Allergy. 1989 Feb;44(2):123-31.
Circulating immune complexes during immunotherapy in allergy to dog.
Valovirta E, Viander M, Koivikko A, Vanto T, Lindström P, Wager O, Pekkola-Heino K, Ingeman L, Kekomäki R.
Department of Pediatrics, University of Turku, Finland.
Circulating immune complexes (CIC) were determined from dog-allergic asthmatic children (n = 35) receiving immunotherapy with dog dander and hair extract. The results from CIC are expressed in SDU (standard deviation units) and presented as follows: pretreatment results (n = 20), rush results (n = 11), mid-schedule results (n = 20), maintenance results (n = 15) and the results of the placebo-treated group (n = 12). The results of the placebo-treated group (n = 12) and those of the untreated atopic (n = 12) and non-atopic (n = 14) were controls. CIC levels were analysed by means of KgB-ELISA (conglutinin binding enzyme linked immunosorbent assay), C1qB-ELISA (C1q-binding enzyme linked immunososrbent assay), RFb-ELISA (rheumatoid factor binding enzyme linked immunosorbent assay) and by PIPA (platelet 125J-labelled staphylococcal protein-A test). The CIC level determined by KgB-ELISA in dog-allergic asthmatic children was higher than that of the atopic controls (P less than 0.05) already before the onset of the hyposensitization. During conventional hyposensitization with dog dander and hair the CIC level remained the same as before treatment. On day 5 of rush hyposensitization the mean level of CIC showed no increase when compared with the pretreatment values. A statistically significant correlation (P less than 0.01) was observed between the dog dander and hair-specific IgG antibodies and the CIC level measured by KgB-ELISA during the maintenance period of conventional immunotherapy. The samples of sera to measure this correlation were collected before the injection of allergen and after 2 weeks of injection during maintenance treatment.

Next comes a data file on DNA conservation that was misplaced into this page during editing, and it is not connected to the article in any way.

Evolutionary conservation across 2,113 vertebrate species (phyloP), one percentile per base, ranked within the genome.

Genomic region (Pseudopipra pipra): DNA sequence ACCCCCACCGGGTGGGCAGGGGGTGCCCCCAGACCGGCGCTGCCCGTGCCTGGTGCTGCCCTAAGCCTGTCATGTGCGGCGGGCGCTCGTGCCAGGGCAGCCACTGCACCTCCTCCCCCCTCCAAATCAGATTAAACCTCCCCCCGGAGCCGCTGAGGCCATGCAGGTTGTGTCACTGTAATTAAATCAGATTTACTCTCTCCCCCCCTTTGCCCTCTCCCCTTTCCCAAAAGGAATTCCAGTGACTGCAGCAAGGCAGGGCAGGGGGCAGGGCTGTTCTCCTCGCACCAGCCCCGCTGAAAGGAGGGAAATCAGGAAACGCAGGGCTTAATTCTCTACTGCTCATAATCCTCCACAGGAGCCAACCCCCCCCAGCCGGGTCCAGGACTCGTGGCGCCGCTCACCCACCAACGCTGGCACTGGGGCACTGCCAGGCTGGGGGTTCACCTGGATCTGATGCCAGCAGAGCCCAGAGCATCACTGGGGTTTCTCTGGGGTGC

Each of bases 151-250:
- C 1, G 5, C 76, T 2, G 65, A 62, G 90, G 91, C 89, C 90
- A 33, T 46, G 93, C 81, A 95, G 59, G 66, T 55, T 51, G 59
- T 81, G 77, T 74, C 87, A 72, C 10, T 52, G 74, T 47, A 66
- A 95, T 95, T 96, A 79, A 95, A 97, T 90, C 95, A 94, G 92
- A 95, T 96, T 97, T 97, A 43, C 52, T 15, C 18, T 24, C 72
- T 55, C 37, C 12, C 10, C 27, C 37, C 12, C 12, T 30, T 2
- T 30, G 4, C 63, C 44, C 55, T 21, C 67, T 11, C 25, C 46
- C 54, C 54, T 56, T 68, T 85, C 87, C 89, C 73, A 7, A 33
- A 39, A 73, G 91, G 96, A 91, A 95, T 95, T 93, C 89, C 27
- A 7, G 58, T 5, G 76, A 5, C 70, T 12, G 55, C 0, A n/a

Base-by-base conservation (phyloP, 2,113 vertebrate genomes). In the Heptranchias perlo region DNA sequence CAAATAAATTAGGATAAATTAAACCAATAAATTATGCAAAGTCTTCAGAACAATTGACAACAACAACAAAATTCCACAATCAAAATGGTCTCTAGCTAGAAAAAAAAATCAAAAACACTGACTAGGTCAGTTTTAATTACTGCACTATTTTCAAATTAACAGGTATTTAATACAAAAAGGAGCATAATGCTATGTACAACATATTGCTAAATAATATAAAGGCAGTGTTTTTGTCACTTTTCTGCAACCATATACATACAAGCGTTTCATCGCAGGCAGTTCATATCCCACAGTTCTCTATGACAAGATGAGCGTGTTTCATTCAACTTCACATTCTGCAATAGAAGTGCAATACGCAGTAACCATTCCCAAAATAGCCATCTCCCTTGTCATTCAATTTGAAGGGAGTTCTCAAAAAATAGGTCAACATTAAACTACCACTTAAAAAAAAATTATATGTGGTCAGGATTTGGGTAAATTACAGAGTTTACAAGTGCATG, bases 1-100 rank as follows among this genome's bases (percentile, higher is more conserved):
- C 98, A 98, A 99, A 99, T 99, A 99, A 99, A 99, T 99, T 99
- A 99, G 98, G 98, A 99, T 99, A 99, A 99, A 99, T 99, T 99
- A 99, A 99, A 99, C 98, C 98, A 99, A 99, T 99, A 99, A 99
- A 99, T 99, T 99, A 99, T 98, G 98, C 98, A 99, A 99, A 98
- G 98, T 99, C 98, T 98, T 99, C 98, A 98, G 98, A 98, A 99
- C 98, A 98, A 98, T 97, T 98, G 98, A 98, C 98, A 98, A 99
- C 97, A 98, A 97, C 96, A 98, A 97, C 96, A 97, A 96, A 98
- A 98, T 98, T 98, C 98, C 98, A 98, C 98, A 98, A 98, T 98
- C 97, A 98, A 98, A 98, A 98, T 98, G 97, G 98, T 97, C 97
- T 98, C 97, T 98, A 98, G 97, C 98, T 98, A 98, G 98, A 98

Wiad Lek. 2004;57(3-4):123-30.
[Allergen specific-IgG4 in circulating immune complexes in patients with inhalant allergy undergoing specific immunotherapy].
[Article in Polish]
Rogala B, Jarzab J, Rymarczyk B, Tłuczykont B.
Z Katedry i Kliniki Chorób Wewnetrznych, Alergologii i Immunologii Klinicznej w Zabrzu Slaskiej Akademii Medycznej w Katowicach.
The mechanism of action of specific immunotherapy (SIT) is still not definitely clear. The problem of the presence of allergen specific-IgG4 in circulating immune complexes (CIC) of patients with inhalant allergy is being discussed. The aim of the study was to determine the allergen specific-IgG4 serum levels and concentration in CIC in patients with inhalant allergy who underwent specific immunotherapy with relevance to its clinical benefits. The trial was carried out on 57 patients with seasonal allergic rhinitis (SAR) and 55 with perennial allergic rhinitis (PAR). Each of them underwent 3-year specific immunotherapy with Allergovit (Nexter-Allergopharma) or Novo Helisen Depot (Nexter-Allergopharma). 56 patients with pharmacologically treated allergic rhinitis served as a control group. Serum levels of allergen specific-IgG4 (as-IgG4), IgE, as-IgE and as-IgG4 concentration in CIC were measured in each patient and correlated with the clinical score of the disease activity. Nonparametric tests (the U Mann-Whitney test, Kruskall-Wallis test and Spearman's correlation rang test) were used. Serum levels of as-IgG4 and bound in CIC were statistically higher in the SIT group than in the control group and differed significantly between SAR and PAR groups. Immunotherapy caused significantly higher concentrations of as-IgG4 in CIC in PAR group than in SAR patients. No significant associations were found between studied immunological indices and clinical effects of SIT. Specific immunotherapy of allergic rhinitis is connected with the increase of as-IgG4 serum level and its concentration in circulating immune complexes.
Phil Lieberman, M.D.